No matter where you sit in the wealth management world, it’s impossible to miss the surging presence of outside capital in our industry. Major private equity players have taken an active hand in directly or indirectly cultivating mergers and acquisitions in the RIA space. In fact, more than 65% of the firms that completed multiple deals over the last five years enjoyed the support of a capital partner, according to Advisor Growth Strategies’ recent RIA Deal Room Report.
Is this something our industry should welcome? And what can we learn from the massive influx of outside capital?
This kind of investor attention wouldn’t happen if they didn’t see plenty of value creation in our future. Over the next few decades, advisors will guide the wealthiest generations through the most complicated, high-stakes financial decisions of their lives. Whether they need to protect their assets, ensure their legacies, or advance the causes that are dear to them, people are willing to entrust a great deal of money to an advisor’s care.
But, the deluge of external capital is raising the valuation of RIAs, and their need for scale and platform strength, at a breakneck pace. An advisor doesn’t need to be in direct talks with private investors for this trend to have a real impact on their work. An orderly, internal succession plan for an RIA might go flying out the window in a climate where firms receive valuation multiples of 8 times their EBITDA.
Private Equity Helps the Winners Win More
After researching 33 M&A deals in 2020, we learned that a “median” 8x valuation is not a guarantee. Sellers backed by private equity were often able to command higher prices based on the strength of their platforms. Investors looked for the ability to offer modern client service at scale. The extent to which these brands could pivot overnight to remote service had implications for their power to reach new clients far beyond their traditional regional territory. The market has separated premium sellers from the rest, and private equity has been able to play kingmaker in this regard.
On the buyer side, acquisition brands armed with a war chest of external capital have accelerated their dealmaking activity. Success begets confidence, and acquirers have steepened the ramp for new buyers to enter the RIA space. With so much capital readily available, sellers tended to pick known, proven acquirers over untested newcomers.
Competing in the Shadow of Big Acquirers
While major acquirers jostle for the attention of RIAs, not every advisor wants to hand their business to a national acquisition brand. We have seen two compelling alternatives emerge. The first takes a systematic, platform-based approach to M&A. That means building muscular back- and middle-office infrastructure and combining it with client-facing systems for sales, marketing, or a broader offering of services to encourage growth and help sellers stand out from the crowd.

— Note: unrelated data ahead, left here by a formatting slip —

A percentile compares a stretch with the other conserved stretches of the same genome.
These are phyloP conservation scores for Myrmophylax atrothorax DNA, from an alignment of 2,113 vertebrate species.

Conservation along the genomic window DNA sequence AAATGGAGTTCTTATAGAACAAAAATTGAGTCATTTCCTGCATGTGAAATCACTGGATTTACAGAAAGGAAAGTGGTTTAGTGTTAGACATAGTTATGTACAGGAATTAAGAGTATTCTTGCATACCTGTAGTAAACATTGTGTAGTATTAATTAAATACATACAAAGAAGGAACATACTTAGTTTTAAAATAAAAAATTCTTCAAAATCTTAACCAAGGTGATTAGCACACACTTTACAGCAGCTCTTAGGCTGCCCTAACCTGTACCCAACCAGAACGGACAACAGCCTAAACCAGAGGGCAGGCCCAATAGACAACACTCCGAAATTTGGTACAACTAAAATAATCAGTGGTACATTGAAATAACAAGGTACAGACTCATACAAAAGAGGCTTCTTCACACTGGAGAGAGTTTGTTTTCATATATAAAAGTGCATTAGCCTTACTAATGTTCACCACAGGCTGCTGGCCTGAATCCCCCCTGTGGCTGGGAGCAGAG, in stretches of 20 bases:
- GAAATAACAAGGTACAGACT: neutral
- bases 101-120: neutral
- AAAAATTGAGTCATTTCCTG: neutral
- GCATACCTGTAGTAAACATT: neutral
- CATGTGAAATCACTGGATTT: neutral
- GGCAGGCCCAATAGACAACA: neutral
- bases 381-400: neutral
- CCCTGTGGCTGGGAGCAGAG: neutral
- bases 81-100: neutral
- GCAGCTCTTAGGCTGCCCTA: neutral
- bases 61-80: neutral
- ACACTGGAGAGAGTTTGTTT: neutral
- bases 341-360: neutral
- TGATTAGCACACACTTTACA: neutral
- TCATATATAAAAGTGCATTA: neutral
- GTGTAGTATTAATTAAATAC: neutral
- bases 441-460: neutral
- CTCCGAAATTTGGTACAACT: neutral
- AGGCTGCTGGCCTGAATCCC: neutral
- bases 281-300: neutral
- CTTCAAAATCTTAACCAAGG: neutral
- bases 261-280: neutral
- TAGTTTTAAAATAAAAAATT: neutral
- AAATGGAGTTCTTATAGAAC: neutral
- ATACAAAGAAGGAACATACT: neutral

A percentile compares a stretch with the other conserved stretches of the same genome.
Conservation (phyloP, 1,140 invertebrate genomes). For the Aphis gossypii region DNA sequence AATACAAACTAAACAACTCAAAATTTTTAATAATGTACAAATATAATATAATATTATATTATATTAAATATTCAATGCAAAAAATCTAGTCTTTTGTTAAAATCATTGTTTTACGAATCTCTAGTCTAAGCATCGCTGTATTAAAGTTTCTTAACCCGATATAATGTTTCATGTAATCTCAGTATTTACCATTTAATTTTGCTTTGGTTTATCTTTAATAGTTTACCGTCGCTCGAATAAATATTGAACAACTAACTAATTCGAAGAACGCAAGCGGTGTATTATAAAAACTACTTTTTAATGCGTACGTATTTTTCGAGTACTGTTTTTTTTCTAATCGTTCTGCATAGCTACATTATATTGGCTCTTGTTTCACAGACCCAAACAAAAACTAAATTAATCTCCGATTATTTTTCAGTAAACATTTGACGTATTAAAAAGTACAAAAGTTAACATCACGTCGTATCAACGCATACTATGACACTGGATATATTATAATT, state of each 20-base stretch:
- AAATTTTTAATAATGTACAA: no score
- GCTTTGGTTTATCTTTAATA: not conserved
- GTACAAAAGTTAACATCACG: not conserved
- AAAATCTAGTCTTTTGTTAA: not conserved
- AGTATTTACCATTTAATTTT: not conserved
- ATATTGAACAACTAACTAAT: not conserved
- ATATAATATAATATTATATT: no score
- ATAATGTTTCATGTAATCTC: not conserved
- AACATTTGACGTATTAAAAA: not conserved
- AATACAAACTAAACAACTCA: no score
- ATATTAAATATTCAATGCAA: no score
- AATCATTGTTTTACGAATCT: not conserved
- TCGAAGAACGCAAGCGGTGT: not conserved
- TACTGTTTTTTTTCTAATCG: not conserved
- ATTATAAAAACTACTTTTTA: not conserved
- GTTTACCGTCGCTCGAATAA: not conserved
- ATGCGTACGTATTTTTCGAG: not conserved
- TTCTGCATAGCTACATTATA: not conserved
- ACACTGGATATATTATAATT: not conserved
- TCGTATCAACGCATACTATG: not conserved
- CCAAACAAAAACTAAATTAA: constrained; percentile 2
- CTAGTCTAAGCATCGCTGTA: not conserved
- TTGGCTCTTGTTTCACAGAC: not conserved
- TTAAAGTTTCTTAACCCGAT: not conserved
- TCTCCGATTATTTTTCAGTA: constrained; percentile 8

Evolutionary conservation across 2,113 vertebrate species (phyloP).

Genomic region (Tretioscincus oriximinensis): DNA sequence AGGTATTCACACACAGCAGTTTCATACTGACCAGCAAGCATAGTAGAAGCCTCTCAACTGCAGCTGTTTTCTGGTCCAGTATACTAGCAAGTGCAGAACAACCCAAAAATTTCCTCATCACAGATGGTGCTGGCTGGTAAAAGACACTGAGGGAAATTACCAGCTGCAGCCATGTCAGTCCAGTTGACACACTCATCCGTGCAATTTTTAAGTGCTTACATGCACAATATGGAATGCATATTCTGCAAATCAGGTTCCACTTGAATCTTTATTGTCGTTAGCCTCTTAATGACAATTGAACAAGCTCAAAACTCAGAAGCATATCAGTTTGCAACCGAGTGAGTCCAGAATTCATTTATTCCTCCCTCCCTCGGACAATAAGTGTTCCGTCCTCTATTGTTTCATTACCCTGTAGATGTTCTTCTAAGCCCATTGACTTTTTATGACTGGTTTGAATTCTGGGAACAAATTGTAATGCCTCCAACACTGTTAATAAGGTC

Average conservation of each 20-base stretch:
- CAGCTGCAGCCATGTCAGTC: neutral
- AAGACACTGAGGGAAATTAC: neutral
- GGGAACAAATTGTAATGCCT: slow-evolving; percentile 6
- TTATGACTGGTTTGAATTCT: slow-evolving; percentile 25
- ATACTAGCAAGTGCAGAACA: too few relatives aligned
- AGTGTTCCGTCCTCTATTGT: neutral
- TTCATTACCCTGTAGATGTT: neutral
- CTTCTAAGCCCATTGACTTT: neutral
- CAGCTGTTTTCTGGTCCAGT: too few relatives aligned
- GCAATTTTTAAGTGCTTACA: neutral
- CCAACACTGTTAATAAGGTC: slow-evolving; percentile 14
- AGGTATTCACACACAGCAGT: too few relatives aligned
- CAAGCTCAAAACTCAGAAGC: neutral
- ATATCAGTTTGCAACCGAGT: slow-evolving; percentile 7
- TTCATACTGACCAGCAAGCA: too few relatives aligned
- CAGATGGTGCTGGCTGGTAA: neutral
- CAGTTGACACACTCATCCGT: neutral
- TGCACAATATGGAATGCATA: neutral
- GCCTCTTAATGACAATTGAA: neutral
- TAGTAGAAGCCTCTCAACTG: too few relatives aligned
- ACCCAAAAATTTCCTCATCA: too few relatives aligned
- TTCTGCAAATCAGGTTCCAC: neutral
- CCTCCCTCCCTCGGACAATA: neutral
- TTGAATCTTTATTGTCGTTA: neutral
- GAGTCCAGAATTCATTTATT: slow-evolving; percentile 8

The second buyer strategy takes a defined approach to inorganic growth. Recruiting advisors from captive models, acquiring smaller practices, or solving a specific problem faced by RIAs are ways these buyers have found to grow outside of the “traditional” M&A world.
In a survey of more than 100 RIAs, we found that only 35% of potential sellers would prefer an acquisition brand buyer, with 30% favoring local partners and the remaining 35% preferring regional buyers. Local and regional buyers succeed when they take a platform- or practice-based approach, but those take time. If an RIA needs a deal partner in a shorter time frame, it usually chooses a national buyer -- backed by outside capital.
What Happens Next?
For better or worse, private equity will shape the competitive future of the RIA world. That doesn’t mean advisors should cede control of their futures as entrepreneurs. I would encourage advisor teams to be frank with one another about the elephant in the room. Leaders should engage their talent and build real conviction around their internal strategy to avoid the distraction of voracious acquirers.
And in a situation where a deal is the right answer, advisors need to educate themselves about the M&A climate. There is a lot of money out there, but money isn’t the only thing that matters. Not all capital partners offer the same results for your team, your business, or the clients you serve. In the end, the interest of external capital is a sign that your work is valuable. We should all worry when that interest subsides.
Brandon Kawal is a principal at Advisor Growth Strategies, a management consulting firm serving the wealth management industry. Follow him at @BKawal_AGS.